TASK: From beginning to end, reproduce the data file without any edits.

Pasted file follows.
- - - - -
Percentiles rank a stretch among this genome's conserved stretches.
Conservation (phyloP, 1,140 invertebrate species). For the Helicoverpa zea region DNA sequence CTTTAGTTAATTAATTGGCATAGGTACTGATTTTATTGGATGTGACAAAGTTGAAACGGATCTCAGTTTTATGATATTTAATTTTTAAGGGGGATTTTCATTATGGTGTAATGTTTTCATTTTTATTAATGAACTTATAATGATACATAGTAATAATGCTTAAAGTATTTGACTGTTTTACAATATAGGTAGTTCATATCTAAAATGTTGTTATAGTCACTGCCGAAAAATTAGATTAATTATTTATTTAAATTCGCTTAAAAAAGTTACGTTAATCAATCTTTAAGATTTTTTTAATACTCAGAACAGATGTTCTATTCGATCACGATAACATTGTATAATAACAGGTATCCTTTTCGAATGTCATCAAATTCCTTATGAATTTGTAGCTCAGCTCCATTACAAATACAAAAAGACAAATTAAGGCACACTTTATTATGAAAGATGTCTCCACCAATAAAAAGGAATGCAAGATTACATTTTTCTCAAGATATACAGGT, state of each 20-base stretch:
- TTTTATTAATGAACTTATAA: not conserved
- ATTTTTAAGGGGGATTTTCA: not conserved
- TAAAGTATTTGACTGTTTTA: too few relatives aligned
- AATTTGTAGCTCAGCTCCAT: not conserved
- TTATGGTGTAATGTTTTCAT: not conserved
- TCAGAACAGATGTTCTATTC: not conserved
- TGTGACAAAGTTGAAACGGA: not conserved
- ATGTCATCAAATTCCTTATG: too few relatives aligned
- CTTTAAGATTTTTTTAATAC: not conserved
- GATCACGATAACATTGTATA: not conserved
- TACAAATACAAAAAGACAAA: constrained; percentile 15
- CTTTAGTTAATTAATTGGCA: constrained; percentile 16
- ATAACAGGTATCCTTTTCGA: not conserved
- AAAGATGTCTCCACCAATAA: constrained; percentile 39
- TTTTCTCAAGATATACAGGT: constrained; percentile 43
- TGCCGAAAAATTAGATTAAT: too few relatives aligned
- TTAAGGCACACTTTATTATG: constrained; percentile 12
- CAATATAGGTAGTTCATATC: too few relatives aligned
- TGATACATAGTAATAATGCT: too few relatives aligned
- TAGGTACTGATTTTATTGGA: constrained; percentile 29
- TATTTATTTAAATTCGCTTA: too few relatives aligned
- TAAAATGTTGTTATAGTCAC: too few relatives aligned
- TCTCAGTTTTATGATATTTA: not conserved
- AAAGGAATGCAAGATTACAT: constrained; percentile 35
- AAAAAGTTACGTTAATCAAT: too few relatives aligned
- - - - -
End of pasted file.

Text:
Percentiles rank a stretch among this genome's conserved stretches.
Conservation (phyloP, 1,140 invertebrate species). For the Helicoverpa zea region DNA sequence CTTTAGTTAATTAATTGGCATAGGTACTGATTTTATTGGATGTGACAAAGTTGAAACGGATCTCAGTTTTATGATATTTAATTTTTAAGGGGGATTTTCATTATGGTGTAATGTTTTCATTTTTATTAATGAACTTATAATGATACATAGTAATAATGCTTAAAGTATTTGACTGTTTTACAATATAGGTAGTTCATATCTAAAATGTTGTTATAGTCACTGCCGAAAAATTAGATTAATTATTTATTTAAATTCGCTTAAAAAAGTTACGTTAATCAATCTTTAAGATTTTTTTAATACTCAGAACAGATGTTCTATTCGATCACGATAACATTGTATAATAACAGGTATCCTTTTCGAATGTCATCAAATTCCTTATGAATTTGTAGCTCAGCTCCATTACAAATACAAAAAGACAAATTAAGGCACACTTTATTATGAAAGATGTCTCCACCAATAAAAAGGAATGCAAGATTACATTTTTCTCAAGATATACAGGT, state of each 20-base stretch:
- TTTTATTAATGAACTTATAA: not conserved
- ATTTTTAAGGGGGATTTTCA: not conserved
- TAAAGTATTTGACTGTTTTA: too few relatives aligned
- AATTTGTAGCTCAGCTCCAT: not conserved
- TTATGGTGTAATGTTTTCAT: not conserved
- TCAGAACAGATGTTCTATTC: not conserved
- TGTGACAAAGTTGAAACGGA: not conserved
- ATGTCATCAAATTCCTTATG: too few relatives aligned
- CTTTAAGATTTTTTTAATAC: not conserved
- GATCACGATAACATTGTATA: not conserved
- TACAAATACAAAAAGACAAA: constrained; percentile 15
- CTTTAGTTAATTAATTGGCA: constrained; percentile 16
- ATAACAGGTATCCTTTTCGA: not conserved
- AAAGATGTCTCCACCAATAA: constrained; percentile 39
- TTTTCTCAAGATATACAGGT: constrained; percentile 43
- TGCCGAAAAATTAGATTAAT: too few relatives aligned
- TTAAGGCACACTTTATTATG: constrained; percentile 12
- CAATATAGGTAGTTCATATC: too few relatives aligned
- TGATACATAGTAATAATGCT: too few relatives aligned
- TAGGTACTGATTTTATTGGA: constrained; percentile 29
- TATTTATTTAAATTCGCTTA: too few relatives aligned
- TAAAATGTTGTTATAGTCAC: too few relatives aligned
- TCTCAGTTTTATGATATTTA: not conserved
- AAAGGAATGCAAGATTACAT: constrained; percentile 35
- AAAAAGTTACGTTAATCAAT: too few relatives aligned